What do people get from HELP?
What do they get? They get lots of laughter hopefully coming out of their faces. You want laughter to come out of your face? Buy this book. They could cry a bit as there’s some emotionally difficult moments in it. I think it’s a coming-of-age story. A story of somebody who struggled with anxiety, depression, his identity and thinking that those things didn’t mean to be addressed as long as people were… as long as people were applauding. At some point, through the second half, there’s the various ways that I got in contact with who I actually am and got the root of my depression. I think what you might get from it is a connection to your younger self – I think that’s why I got from it. For me, who I’d abandoned because I had no need and was a bit embarrassed by him. There was a reuniting of me and my 13-year-old self that happened with this book, and that might happen with you if you are also older than 13 – but I can’t guarantee anything. I’m just a clown.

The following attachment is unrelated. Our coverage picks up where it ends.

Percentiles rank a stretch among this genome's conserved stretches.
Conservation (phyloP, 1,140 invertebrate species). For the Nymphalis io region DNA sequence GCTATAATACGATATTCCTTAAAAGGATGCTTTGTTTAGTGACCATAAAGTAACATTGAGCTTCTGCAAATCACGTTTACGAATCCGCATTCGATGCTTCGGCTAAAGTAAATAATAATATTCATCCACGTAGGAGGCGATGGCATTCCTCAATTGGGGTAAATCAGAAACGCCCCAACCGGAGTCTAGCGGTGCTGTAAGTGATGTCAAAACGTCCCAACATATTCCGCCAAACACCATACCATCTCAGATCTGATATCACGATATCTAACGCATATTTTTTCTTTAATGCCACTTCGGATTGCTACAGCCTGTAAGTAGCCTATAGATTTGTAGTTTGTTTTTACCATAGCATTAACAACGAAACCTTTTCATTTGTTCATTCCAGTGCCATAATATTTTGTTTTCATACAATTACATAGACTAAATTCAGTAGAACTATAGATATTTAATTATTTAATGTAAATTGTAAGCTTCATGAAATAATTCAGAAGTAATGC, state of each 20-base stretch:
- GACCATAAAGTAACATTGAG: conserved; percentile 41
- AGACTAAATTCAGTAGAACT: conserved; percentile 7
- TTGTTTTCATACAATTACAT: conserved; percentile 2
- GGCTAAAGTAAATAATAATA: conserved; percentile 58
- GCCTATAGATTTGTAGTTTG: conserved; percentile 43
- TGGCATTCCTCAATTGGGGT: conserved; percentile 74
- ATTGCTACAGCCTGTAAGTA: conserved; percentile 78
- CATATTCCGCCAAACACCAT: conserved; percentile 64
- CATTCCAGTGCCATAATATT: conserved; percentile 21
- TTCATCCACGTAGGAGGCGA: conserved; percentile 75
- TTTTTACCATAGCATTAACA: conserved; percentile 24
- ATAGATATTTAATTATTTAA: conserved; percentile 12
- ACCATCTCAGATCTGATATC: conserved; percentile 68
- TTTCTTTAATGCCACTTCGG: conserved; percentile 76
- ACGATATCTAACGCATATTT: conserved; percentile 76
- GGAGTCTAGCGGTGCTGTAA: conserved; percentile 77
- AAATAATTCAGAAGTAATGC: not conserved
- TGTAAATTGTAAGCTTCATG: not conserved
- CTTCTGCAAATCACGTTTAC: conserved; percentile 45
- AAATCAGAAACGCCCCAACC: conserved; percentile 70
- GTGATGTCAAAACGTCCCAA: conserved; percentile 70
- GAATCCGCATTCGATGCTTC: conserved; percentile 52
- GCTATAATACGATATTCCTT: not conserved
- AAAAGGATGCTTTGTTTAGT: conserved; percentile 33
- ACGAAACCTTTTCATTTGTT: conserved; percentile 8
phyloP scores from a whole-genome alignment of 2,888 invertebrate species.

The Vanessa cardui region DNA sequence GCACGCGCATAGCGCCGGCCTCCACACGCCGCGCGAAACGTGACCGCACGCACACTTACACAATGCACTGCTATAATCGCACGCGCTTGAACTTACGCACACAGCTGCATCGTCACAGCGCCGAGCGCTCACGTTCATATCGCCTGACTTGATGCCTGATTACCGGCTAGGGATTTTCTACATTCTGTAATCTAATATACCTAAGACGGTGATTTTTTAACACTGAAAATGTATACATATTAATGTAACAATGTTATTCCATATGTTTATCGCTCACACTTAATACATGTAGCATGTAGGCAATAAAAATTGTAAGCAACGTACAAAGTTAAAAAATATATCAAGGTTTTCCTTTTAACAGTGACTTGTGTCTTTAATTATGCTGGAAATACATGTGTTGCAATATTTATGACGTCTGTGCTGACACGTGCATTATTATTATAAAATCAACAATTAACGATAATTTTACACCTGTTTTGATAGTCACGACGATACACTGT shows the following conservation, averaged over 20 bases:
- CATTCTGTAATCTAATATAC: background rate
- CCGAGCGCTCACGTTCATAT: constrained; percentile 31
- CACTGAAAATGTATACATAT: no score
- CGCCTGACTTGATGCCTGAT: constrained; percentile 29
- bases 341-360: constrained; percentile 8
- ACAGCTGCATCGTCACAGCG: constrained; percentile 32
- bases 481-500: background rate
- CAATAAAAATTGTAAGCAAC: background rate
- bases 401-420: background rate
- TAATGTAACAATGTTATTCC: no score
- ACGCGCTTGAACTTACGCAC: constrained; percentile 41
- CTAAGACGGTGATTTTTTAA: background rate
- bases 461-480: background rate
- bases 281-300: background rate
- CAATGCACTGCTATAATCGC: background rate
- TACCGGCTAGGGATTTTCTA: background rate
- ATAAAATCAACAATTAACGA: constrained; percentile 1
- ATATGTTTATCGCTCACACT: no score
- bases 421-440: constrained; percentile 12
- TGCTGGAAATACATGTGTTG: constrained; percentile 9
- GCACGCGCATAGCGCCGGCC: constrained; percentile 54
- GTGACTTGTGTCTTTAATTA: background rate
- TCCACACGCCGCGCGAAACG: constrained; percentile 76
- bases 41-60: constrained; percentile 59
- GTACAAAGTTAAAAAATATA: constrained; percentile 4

More information on Simon can be found here.